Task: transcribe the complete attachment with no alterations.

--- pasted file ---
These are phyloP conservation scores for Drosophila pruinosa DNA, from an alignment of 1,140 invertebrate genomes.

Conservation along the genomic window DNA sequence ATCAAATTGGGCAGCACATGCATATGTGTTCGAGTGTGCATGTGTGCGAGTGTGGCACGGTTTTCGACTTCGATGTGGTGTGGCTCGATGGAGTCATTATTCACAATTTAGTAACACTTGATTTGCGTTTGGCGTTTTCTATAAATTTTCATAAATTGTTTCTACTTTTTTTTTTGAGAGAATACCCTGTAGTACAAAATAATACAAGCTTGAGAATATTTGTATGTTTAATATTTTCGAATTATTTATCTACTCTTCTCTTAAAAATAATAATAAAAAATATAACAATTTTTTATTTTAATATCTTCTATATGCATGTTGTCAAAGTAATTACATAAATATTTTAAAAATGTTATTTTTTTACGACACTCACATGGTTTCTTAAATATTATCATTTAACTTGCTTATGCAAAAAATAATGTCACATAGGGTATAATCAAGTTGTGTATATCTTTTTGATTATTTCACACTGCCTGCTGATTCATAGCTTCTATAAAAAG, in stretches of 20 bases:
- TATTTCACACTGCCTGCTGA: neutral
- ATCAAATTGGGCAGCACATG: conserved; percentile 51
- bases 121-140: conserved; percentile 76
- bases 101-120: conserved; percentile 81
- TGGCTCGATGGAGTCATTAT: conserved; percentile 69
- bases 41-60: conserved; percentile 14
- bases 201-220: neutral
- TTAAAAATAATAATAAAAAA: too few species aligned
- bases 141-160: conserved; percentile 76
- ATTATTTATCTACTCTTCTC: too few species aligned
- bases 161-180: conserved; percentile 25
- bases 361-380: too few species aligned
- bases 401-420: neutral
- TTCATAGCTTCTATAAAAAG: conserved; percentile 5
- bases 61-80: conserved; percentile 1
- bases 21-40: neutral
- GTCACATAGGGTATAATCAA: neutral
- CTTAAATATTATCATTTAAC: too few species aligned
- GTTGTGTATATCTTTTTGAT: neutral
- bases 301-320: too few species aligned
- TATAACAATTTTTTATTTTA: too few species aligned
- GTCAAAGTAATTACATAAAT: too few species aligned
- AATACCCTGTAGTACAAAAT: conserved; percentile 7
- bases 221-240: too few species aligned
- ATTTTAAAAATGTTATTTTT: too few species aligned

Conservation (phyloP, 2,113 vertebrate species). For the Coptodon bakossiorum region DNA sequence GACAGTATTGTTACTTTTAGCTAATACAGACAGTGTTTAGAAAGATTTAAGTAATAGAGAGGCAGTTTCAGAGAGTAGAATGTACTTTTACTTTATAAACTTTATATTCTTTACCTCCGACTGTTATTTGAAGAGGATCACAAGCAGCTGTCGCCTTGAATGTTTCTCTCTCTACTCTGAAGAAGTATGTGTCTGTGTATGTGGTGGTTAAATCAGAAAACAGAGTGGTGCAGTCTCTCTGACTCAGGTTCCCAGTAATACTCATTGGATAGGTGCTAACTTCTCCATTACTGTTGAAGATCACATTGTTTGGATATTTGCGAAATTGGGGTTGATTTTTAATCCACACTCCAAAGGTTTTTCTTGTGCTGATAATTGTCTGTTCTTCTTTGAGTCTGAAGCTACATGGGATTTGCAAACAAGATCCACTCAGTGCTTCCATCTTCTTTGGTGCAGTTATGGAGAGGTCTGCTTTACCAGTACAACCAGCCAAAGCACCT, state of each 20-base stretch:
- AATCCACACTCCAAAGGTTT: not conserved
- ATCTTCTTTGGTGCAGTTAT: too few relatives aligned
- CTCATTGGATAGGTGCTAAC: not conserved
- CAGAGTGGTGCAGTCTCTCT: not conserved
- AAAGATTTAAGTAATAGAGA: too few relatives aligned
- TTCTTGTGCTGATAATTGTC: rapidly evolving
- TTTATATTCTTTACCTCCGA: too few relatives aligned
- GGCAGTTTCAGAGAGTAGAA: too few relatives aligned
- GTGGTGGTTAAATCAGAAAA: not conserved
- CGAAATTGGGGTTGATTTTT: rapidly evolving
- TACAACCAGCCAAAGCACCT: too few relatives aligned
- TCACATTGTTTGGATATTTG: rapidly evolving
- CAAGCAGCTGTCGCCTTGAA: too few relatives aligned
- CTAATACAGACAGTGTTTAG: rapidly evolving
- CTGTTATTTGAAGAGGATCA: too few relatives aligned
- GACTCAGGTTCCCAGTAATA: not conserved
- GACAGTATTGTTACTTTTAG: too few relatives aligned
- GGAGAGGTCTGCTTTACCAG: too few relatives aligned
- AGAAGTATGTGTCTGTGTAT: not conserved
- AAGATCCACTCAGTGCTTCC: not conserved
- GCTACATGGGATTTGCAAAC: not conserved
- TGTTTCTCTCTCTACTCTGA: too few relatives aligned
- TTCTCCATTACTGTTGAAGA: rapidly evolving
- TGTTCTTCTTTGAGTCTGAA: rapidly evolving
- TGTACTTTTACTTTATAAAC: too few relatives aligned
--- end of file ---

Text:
These are phyloP conservation scores for Drosophila pruinosa DNA, from an alignment of 1,140 invertebrate genomes.

Conservation along the genomic window DNA sequence ATCAAATTGGGCAGCACATGCATATGTGTTCGAGTGTGCATGTGTGCGAGTGTGGCACGGTTTTCGACTTCGATGTGGTGTGGCTCGATGGAGTCATTATTCACAATTTAGTAACACTTGATTTGCGTTTGGCGTTTTCTATAAATTTTCATAAATTGTTTCTACTTTTTTTTTTGAGAGAATACCCTGTAGTACAAAATAATACAAGCTTGAGAATATTTGTATGTTTAATATTTTCGAATTATTTATCTACTCTTCTCTTAAAAATAATAATAAAAAATATAACAATTTTTTATTTTAATATCTTCTATATGCATGTTGTCAAAGTAATTACATAAATATTTTAAAAATGTTATTTTTTTACGACACTCACATGGTTTCTTAAATATTATCATTTAACTTGCTTATGCAAAAAATAATGTCACATAGGGTATAATCAAGTTGTGTATATCTTTTTGATTATTTCACACTGCCTGCTGATTCATAGCTTCTATAAAAAG, in stretches of 20 bases:
- TATTTCACACTGCCTGCTGA: neutral
- ATCAAATTGGGCAGCACATG: conserved; percentile 51
- bases 121-140: conserved; percentile 76
- bases 101-120: conserved; percentile 81
- TGGCTCGATGGAGTCATTAT: conserved; percentile 69
- bases 41-60: conserved; percentile 14
- bases 201-220: neutral
- TTAAAAATAATAATAAAAAA: too few species aligned
- bases 141-160: conserved; percentile 76
- ATTATTTATCTACTCTTCTC: too few species aligned
- bases 161-180: conserved; percentile 25
- bases 361-380: too few species aligned
- bases 401-420: neutral
- TTCATAGCTTCTATAAAAAG: conserved; percentile 5
- bases 61-80: conserved; percentile 1
- bases 21-40: neutral
- GTCACATAGGGTATAATCAA: neutral
- CTTAAATATTATCATTTAAC: too few species aligned
- GTTGTGTATATCTTTTTGAT: neutral
- bases 301-320: too few species aligned
- TATAACAATTTTTTATTTTA: too few species aligned
- GTCAAAGTAATTACATAAAT: too few species aligned
- AATACCCTGTAGTACAAAAT: conserved; percentile 7
- bases 221-240: too few species aligned
- ATTTTAAAAATGTTATTTTT: too few species aligned

Conservation (phyloP, 2,113 vertebrate species). For the Coptodon bakossiorum region DNA sequence GACAGTATTGTTACTTTTAGCTAATACAGACAGTGTTTAGAAAGATTTAAGTAATAGAGAGGCAGTTTCAGAGAGTAGAATGTACTTTTACTTTATAAACTTTATATTCTTTACCTCCGACTGTTATTTGAAGAGGATCACAAGCAGCTGTCGCCTTGAATGTTTCTCTCTCTACTCTGAAGAAGTATGTGTCTGTGTATGTGGTGGTTAAATCAGAAAACAGAGTGGTGCAGTCTCTCTGACTCAGGTTCCCAGTAATACTCATTGGATAGGTGCTAACTTCTCCATTACTGTTGAAGATCACATTGTTTGGATATTTGCGAAATTGGGGTTGATTTTTAATCCACACTCCAAAGGTTTTTCTTGTGCTGATAATTGTCTGTTCTTCTTTGAGTCTGAAGCTACATGGGATTTGCAAACAAGATCCACTCAGTGCTTCCATCTTCTTTGGTGCAGTTATGGAGAGGTCTGCTTTACCAGTACAACCAGCCAAAGCACCT, state of each 20-base stretch:
- AATCCACACTCCAAAGGTTT: not conserved
- ATCTTCTTTGGTGCAGTTAT: too few relatives aligned
- CTCATTGGATAGGTGCTAAC: not conserved
- CAGAGTGGTGCAGTCTCTCT: not conserved
- AAAGATTTAAGTAATAGAGA: too few relatives aligned
- TTCTTGTGCTGATAATTGTC: rapidly evolving
- TTTATATTCTTTACCTCCGA: too few relatives aligned
- GGCAGTTTCAGAGAGTAGAA: too few relatives aligned
- GTGGTGGTTAAATCAGAAAA: not conserved
- CGAAATTGGGGTTGATTTTT: rapidly evolving
- TACAACCAGCCAAAGCACCT: too few relatives aligned
- TCACATTGTTTGGATATTTG: rapidly evolving
- CAAGCAGCTGTCGCCTTGAA: too few relatives aligned
- CTAATACAGACAGTGTTTAG: rapidly evolving
- CTGTTATTTGAAGAGGATCA: too few relatives aligned
- GACTCAGGTTCCCAGTAATA: not conserved
- GACAGTATTGTTACTTTTAG: too few relatives aligned
- GGAGAGGTCTGCTTTACCAG: too few relatives aligned
- AGAAGTATGTGTCTGTGTAT: not conserved
- AAGATCCACTCAGTGCTTCC: not conserved
- GCTACATGGGATTTGCAAAC: not conserved
- TGTTTCTCTCTCTACTCTGA: too few relatives aligned
- TTCTCCATTACTGTTGAAGA: rapidly evolving
- TGTTCTTCTTTGAGTCTGAA: rapidly evolving
- TGTACTTTTACTTTATAAAC: too few relatives aligned